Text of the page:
Bazlo molen o|so bazlo molam izunlaj gojdvoj peo|so izunlaj ito: There are more cars in this town than there are cars in that town (literally: "In this town more cars are situated than cars are situated in that town". This sentence shows how the comparative construction can be used even when what is compared is used as a noun rather than an adjective) -> Bazlo molen gomolvami peo|so izunlaj ito: There are more cars in this town than in that one (literally: "In this town more cars are situated than in that one". This example may be the clearest of them all: the main clause and the subclause were nearly identical, and the only thing that has not been omitted in the subclause is the different pronoun).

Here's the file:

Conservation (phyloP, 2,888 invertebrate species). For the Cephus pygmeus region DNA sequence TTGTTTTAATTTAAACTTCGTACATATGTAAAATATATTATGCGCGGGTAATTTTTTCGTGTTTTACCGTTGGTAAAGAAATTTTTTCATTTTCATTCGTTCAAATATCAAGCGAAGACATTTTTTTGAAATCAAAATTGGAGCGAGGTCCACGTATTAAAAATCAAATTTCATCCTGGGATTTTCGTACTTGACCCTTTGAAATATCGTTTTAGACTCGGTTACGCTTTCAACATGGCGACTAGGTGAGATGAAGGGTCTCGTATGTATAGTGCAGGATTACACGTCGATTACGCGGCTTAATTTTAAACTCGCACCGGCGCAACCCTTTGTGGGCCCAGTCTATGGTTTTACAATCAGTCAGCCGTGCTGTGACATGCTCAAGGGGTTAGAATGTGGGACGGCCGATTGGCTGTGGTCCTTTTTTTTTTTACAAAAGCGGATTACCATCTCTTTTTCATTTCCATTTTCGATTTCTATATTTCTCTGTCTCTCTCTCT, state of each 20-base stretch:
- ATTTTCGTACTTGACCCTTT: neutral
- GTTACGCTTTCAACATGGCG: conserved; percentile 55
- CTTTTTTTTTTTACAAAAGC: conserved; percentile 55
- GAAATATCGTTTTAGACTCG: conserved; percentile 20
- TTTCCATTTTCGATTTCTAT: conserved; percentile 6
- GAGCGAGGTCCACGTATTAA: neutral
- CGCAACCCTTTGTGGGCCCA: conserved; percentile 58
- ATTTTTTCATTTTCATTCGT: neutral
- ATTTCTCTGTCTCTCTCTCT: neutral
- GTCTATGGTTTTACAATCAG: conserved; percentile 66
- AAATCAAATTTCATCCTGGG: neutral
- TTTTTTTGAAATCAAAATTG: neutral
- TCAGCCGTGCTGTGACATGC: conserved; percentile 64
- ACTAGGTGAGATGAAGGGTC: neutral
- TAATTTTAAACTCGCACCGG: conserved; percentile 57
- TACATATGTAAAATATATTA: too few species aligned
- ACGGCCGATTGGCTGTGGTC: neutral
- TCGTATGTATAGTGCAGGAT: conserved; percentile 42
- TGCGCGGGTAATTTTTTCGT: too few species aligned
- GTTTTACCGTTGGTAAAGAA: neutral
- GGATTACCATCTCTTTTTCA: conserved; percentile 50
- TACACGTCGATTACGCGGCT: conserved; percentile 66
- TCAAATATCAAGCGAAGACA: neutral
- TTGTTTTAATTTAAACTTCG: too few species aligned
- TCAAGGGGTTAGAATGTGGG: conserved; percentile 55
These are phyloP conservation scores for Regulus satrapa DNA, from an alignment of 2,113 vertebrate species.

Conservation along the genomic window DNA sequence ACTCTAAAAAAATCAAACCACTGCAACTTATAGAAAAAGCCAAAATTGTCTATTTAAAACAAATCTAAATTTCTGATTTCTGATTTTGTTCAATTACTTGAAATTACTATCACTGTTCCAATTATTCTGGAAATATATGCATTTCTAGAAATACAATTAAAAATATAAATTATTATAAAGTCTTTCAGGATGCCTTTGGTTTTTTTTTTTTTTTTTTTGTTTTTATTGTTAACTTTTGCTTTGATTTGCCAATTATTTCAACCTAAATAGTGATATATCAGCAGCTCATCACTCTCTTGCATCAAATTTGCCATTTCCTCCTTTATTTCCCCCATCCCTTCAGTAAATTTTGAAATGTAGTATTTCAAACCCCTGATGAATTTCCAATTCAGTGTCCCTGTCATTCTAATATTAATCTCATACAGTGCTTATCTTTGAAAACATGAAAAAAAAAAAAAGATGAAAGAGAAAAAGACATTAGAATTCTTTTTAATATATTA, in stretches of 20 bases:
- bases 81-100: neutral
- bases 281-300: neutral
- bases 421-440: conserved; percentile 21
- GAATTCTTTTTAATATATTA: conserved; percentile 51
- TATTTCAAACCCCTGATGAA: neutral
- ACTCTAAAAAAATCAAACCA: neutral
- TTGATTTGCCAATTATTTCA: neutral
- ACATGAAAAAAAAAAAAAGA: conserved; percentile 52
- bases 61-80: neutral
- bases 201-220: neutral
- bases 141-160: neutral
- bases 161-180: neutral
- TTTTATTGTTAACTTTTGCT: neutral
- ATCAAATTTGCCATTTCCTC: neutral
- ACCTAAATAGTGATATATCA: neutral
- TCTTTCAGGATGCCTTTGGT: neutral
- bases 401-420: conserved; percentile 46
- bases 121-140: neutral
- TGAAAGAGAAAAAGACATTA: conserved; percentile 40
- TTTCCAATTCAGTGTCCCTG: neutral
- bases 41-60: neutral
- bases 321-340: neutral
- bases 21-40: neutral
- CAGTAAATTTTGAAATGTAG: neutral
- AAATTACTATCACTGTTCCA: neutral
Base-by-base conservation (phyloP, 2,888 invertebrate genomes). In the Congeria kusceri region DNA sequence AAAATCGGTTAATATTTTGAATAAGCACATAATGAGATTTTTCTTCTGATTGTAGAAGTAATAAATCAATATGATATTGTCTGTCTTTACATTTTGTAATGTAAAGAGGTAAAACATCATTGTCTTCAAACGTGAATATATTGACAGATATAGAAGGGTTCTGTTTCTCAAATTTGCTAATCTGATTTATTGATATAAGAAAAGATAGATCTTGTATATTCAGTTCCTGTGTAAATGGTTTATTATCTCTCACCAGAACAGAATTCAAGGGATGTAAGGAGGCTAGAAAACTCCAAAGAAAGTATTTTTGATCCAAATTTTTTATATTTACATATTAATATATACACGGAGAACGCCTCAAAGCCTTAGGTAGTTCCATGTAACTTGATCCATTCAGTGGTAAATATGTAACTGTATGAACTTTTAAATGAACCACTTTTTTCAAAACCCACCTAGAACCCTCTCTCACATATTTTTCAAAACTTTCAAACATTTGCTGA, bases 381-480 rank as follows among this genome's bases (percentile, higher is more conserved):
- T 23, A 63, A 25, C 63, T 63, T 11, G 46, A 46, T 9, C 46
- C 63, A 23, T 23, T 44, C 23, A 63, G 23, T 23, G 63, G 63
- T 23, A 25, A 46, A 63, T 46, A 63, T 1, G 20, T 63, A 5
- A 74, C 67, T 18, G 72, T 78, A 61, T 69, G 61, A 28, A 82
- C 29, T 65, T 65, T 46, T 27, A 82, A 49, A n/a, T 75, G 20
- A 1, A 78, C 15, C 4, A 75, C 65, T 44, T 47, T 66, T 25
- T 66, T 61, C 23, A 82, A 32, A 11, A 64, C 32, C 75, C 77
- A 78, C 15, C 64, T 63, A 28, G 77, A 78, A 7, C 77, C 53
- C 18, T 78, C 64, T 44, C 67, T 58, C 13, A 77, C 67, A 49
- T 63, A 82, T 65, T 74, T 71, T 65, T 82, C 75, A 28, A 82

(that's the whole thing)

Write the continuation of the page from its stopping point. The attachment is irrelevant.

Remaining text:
Although this structure is superficially similar to the English usage, there is a small difference worth mentioning. In English, "than" is often treated as a preposition, leading to sentences like "he is taller than me" (instead of the prescriptivist "he is taller than I"). In Moten that's never the case: even when the verb of the subclause itself is omitted, it is considered to be present "in spirit", and the comparative construction with a single noun phrase is still treated as a subclause (in this way, Moten is more similar to prescriptivist English than to actual spoken English). In particular, this means that one cannot use a reflexive pronoun in Moten in the same way as it is used in the following example: "I was part of something greater than myself". Since vike always refers to the subject of the very clause it's in, in the case of comparative constructions it refers exclusively to the subject of the comparative subclause, which wouldn't make sense in the example above. Rather, the example I just gave can be translated simply as Koga gokogvaj tamut pejuva|n judosun etok, literally: "I was a part of a greater something than I". The strength of the English word "myself" is translated here by repeating the pronoun in both the main clause and the comparison.